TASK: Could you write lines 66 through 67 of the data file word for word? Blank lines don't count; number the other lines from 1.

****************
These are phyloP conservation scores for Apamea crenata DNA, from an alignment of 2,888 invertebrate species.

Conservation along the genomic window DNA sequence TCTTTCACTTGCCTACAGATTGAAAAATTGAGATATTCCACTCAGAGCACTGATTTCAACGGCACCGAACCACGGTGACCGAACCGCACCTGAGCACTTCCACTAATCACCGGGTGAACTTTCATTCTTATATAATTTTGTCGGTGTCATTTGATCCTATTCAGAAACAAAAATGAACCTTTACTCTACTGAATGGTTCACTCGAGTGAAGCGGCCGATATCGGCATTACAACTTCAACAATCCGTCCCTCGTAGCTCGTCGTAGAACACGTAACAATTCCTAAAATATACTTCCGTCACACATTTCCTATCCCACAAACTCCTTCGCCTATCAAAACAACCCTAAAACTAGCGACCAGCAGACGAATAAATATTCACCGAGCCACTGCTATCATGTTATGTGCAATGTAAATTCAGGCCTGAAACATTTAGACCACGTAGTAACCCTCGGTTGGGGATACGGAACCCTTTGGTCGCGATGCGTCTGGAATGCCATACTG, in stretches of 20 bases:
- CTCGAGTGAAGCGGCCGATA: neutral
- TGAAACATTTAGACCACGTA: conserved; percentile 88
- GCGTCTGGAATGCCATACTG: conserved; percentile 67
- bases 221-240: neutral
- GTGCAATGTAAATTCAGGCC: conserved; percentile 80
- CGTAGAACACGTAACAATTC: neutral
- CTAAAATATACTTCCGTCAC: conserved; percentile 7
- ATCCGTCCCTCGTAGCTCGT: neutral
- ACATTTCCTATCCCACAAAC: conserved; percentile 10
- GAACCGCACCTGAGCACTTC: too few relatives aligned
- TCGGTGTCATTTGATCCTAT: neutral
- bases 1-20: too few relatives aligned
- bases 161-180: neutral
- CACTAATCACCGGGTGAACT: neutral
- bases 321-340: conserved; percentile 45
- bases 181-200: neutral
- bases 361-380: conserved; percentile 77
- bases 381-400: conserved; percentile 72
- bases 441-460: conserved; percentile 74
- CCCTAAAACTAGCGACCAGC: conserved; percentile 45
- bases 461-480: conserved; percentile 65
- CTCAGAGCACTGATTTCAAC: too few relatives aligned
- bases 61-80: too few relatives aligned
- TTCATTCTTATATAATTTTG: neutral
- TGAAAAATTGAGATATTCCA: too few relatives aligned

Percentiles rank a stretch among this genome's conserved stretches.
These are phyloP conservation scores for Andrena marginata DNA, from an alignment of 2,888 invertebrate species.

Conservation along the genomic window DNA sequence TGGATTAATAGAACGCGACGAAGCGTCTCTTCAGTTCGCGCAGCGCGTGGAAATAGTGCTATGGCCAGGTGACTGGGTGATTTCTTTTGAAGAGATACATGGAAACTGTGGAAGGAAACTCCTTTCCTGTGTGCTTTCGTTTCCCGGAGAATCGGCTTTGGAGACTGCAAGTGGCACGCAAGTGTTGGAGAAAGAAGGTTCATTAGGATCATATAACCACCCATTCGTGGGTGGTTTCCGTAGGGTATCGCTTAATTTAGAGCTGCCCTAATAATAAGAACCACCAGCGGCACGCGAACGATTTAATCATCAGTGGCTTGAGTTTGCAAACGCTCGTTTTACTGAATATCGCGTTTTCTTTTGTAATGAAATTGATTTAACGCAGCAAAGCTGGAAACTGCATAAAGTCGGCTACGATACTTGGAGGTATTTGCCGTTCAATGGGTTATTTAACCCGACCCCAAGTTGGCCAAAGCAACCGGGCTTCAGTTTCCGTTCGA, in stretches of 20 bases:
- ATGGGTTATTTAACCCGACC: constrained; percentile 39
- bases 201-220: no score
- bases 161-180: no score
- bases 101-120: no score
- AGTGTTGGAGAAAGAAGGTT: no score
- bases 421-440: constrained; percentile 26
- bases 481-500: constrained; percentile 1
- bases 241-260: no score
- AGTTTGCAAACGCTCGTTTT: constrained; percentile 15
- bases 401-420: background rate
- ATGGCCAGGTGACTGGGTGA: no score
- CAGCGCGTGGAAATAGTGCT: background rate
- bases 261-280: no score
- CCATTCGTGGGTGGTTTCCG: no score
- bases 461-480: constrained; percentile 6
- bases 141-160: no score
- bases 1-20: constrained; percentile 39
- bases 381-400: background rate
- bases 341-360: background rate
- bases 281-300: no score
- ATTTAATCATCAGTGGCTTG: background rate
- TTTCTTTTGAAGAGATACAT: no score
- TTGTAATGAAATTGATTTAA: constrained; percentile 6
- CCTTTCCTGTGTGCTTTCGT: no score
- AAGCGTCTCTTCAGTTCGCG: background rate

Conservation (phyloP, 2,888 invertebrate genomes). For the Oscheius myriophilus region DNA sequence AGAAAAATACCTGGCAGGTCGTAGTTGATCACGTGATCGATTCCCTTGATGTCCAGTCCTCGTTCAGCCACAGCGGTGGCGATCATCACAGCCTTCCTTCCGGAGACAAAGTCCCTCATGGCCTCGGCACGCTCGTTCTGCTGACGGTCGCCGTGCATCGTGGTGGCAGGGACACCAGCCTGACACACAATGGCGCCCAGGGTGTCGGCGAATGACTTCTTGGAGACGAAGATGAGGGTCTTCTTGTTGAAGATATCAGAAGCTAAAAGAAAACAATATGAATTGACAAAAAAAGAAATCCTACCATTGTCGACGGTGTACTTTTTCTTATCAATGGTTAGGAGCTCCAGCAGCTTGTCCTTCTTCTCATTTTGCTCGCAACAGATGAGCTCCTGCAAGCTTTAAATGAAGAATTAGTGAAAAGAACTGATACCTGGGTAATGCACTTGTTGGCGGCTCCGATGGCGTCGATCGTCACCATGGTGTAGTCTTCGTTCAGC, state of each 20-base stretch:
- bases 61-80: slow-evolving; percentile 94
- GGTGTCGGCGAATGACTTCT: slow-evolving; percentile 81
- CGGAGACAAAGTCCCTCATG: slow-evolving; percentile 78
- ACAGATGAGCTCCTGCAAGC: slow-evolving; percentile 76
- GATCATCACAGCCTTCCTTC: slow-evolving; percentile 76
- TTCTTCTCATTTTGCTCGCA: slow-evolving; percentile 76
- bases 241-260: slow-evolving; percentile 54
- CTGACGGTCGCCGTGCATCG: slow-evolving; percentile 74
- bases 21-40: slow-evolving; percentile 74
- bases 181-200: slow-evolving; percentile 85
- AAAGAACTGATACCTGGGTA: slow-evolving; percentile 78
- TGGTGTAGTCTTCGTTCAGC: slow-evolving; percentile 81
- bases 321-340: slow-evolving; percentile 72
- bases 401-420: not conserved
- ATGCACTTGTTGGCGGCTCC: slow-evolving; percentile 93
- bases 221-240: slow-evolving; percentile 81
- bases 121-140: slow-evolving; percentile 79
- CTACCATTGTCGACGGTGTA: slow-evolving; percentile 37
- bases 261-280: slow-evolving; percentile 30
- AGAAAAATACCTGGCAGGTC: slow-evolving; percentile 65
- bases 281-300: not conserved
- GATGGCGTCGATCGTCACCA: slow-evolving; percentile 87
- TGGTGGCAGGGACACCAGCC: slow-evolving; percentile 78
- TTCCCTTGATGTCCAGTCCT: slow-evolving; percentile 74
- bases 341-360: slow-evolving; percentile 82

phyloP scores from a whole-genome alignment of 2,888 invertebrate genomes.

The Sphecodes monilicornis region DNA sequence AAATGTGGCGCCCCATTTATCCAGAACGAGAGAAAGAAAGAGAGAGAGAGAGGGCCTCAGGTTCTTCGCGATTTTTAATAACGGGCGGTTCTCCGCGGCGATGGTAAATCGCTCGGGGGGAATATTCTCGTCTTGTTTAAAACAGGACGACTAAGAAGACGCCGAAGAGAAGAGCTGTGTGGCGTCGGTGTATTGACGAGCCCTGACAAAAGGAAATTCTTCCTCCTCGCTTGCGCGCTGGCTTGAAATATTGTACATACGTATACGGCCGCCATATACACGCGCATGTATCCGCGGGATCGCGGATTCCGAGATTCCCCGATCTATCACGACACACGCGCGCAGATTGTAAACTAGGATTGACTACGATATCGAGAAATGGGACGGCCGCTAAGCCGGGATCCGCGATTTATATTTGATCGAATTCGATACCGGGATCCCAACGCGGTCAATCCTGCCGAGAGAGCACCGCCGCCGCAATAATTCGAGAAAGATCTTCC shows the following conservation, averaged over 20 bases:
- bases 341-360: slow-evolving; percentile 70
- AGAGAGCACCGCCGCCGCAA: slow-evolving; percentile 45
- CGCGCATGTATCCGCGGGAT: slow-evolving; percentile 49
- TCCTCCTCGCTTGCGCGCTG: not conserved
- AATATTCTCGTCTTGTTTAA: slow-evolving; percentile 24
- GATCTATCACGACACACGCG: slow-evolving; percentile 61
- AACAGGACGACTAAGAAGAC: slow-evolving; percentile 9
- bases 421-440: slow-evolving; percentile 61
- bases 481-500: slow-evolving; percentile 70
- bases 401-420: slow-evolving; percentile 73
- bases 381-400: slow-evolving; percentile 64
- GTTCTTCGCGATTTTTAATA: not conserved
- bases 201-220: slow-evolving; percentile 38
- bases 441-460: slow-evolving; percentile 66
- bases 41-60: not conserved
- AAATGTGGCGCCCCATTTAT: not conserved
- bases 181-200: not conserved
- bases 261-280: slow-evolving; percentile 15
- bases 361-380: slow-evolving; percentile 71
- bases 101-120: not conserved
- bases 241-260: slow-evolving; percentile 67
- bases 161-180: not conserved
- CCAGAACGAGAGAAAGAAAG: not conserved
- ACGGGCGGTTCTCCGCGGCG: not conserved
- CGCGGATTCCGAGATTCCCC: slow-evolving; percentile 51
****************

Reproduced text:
- bases 181-200: slow-evolving; percentile 85
- AAAGAACTGATACCTGGGTA: slow-evolving; percentile 78